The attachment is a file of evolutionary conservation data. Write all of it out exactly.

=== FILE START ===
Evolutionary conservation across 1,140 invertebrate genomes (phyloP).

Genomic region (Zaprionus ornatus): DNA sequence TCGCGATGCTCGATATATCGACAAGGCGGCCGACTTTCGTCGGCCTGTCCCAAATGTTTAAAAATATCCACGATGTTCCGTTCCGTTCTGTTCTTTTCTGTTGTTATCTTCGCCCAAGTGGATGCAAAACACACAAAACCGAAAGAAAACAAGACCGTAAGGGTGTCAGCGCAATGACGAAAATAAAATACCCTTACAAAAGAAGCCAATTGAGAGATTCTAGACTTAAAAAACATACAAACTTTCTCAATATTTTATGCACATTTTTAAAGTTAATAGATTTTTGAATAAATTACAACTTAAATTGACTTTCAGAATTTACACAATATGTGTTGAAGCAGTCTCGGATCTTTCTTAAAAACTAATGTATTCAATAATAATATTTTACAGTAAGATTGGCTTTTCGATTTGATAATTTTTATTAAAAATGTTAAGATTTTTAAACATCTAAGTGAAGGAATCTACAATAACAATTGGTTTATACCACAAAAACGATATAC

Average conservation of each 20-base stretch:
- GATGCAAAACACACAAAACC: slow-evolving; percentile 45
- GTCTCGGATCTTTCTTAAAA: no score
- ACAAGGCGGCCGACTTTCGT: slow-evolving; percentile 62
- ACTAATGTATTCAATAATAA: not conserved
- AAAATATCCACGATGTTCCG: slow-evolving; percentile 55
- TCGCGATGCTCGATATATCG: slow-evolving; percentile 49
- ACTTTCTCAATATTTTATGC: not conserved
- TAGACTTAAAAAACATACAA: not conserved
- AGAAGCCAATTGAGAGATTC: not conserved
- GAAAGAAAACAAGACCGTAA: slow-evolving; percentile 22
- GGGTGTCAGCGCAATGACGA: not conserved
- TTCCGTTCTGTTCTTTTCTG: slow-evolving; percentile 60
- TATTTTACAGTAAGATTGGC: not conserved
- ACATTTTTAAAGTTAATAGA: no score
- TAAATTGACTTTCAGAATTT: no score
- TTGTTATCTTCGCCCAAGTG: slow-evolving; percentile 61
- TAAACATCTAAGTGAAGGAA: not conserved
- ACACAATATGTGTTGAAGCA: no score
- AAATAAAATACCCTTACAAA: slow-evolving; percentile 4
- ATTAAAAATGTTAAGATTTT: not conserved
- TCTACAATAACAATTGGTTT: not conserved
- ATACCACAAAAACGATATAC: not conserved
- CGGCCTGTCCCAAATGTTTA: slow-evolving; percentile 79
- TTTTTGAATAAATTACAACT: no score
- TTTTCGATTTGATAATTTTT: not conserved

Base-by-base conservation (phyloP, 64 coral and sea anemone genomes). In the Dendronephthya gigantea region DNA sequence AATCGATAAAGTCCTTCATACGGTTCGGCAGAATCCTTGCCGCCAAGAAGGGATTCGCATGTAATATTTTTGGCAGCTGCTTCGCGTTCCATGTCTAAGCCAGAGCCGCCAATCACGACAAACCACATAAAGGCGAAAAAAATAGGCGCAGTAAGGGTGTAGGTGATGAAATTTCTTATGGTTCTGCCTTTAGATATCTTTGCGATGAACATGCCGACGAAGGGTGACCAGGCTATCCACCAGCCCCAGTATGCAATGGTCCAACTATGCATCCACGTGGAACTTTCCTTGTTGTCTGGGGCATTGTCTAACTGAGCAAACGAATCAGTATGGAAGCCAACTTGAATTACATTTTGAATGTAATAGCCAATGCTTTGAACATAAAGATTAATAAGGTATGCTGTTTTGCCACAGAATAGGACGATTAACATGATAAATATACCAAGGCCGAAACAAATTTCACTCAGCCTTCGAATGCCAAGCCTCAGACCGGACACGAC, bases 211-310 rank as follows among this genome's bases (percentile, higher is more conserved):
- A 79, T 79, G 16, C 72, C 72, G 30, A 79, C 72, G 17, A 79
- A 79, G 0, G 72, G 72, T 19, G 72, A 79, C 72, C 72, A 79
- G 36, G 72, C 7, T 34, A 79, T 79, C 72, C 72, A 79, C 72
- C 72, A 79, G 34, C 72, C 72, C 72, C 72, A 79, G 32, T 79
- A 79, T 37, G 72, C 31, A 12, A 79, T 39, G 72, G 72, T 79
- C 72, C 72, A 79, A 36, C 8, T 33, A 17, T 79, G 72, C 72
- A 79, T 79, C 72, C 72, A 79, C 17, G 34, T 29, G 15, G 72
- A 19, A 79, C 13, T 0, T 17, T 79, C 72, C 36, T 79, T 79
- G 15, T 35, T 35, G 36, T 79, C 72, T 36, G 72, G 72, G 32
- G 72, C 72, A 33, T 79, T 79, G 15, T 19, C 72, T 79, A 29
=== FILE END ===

Evolutionary conservation across 1,140 invertebrate genomes (phyloP).

Genomic region (Zaprionus ornatus): DNA sequence TCGCGATGCTCGATATATCGACAAGGCGGCCGACTTTCGTCGGCCTGTCCCAAATGTTTAAAAATATCCACGATGTTCCGTTCCGTTCTGTTCTTTTCTGTTGTTATCTTCGCCCAAGTGGATGCAAAACACACAAAACCGAAAGAAAACAAGACCGTAAGGGTGTCAGCGCAATGACGAAAATAAAATACCCTTACAAAAGAAGCCAATTGAGAGATTCTAGACTTAAAAAACATACAAACTTTCTCAATATTTTATGCACATTTTTAAAGTTAATAGATTTTTGAATAAATTACAACTTAAATTGACTTTCAGAATTTACACAATATGTGTTGAAGCAGTCTCGGATCTTTCTTAAAAACTAATGTATTCAATAATAATATTTTACAGTAAGATTGGCTTTTCGATTTGATAATTTTTATTAAAAATGTTAAGATTTTTAAACATCTAAGTGAAGGAATCTACAATAACAATTGGTTTATACCACAAAAACGATATAC

Average conservation of each 20-base stretch:
- GATGCAAAACACACAAAACC: slow-evolving; percentile 45
- GTCTCGGATCTTTCTTAAAA: no score
- ACAAGGCGGCCGACTTTCGT: slow-evolving; percentile 62
- ACTAATGTATTCAATAATAA: not conserved
- AAAATATCCACGATGTTCCG: slow-evolving; percentile 55
- TCGCGATGCTCGATATATCG: slow-evolving; percentile 49
- ACTTTCTCAATATTTTATGC: not conserved
- TAGACTTAAAAAACATACAA: not conserved
- AGAAGCCAATTGAGAGATTC: not conserved
- GAAAGAAAACAAGACCGTAA: slow-evolving; percentile 22
- GGGTGTCAGCGCAATGACGA: not conserved
- TTCCGTTCTGTTCTTTTCTG: slow-evolving; percentile 60
- TATTTTACAGTAAGATTGGC: not conserved
- ACATTTTTAAAGTTAATAGA: no score
- TAAATTGACTTTCAGAATTT: no score
- TTGTTATCTTCGCCCAAGTG: slow-evolving; percentile 61
- TAAACATCTAAGTGAAGGAA: not conserved
- ACACAATATGTGTTGAAGCA: no score
- AAATAAAATACCCTTACAAA: slow-evolving; percentile 4
- ATTAAAAATGTTAAGATTTT: not conserved
- TCTACAATAACAATTGGTTT: not conserved
- ATACCACAAAAACGATATAC: not conserved
- CGGCCTGTCCCAAATGTTTA: slow-evolving; percentile 79
- TTTTTGAATAAATTACAACT: no score
- TTTTCGATTTGATAATTTTT: not conserved

Base-by-base conservation (phyloP, 64 coral and sea anemone genomes). In the Dendronephthya gigantea region DNA sequence AATCGATAAAGTCCTTCATACGGTTCGGCAGAATCCTTGCCGCCAAGAAGGGATTCGCATGTAATATTTTTGGCAGCTGCTTCGCGTTCCATGTCTAAGCCAGAGCCGCCAATCACGACAAACCACATAAAGGCGAAAAAAATAGGCGCAGTAAGGGTGTAGGTGATGAAATTTCTTATGGTTCTGCCTTTAGATATCTTTGCGATGAACATGCCGACGAAGGGTGACCAGGCTATCCACCAGCCCCAGTATGCAATGGTCCAACTATGCATCCACGTGGAACTTTCCTTGTTGTCTGGGGCATTGTCTAACTGAGCAAACGAATCAGTATGGAAGCCAACTTGAATTACATTTTGAATGTAATAGCCAATGCTTTGAACATAAAGATTAATAAGGTATGCTGTTTTGCCACAGAATAGGACGATTAACATGATAAATATACCAAGGCCGAAACAAATTTCACTCAGCCTTCGAATGCCAAGCCTCAGACCGGACACGAC, bases 211-310 rank as follows among this genome's bases (percentile, higher is more conserved):
- A 79, T 79, G 16, C 72, C 72, G 30, A 79, C 72, G 17, A 79
- A 79, G 0, G 72, G 72, T 19, G 72, A 79, C 72, C 72, A 79
- G 36, G 72, C 7, T 34, A 79, T 79, C 72, C 72, A 79, C 72
- C 72, A 79, G 34, C 72, C 72, C 72, C 72, A 79, G 32, T 79
- A 79, T 37, G 72, C 31, A 12, A 79, T 39, G 72, G 72, T 79
- C 72, C 72, A 79, A 36, C 8, T 33, A 17, T 79, G 72, C 72
- A 79, T 79, C 72, C 72, A 79, C 17, G 34, T 29, G 15, G 72
- A 19, A 79, C 13, T 0, T 17, T 79, C 72, C 36, T 79, T 79
- G 15, T 35, T 35, G 36, T 79, C 72, T 36, G 72, G 72, G 32
- G 72, C 72, A 33, T 79, T 79, G 15, T 19, C 72, T 79, A 29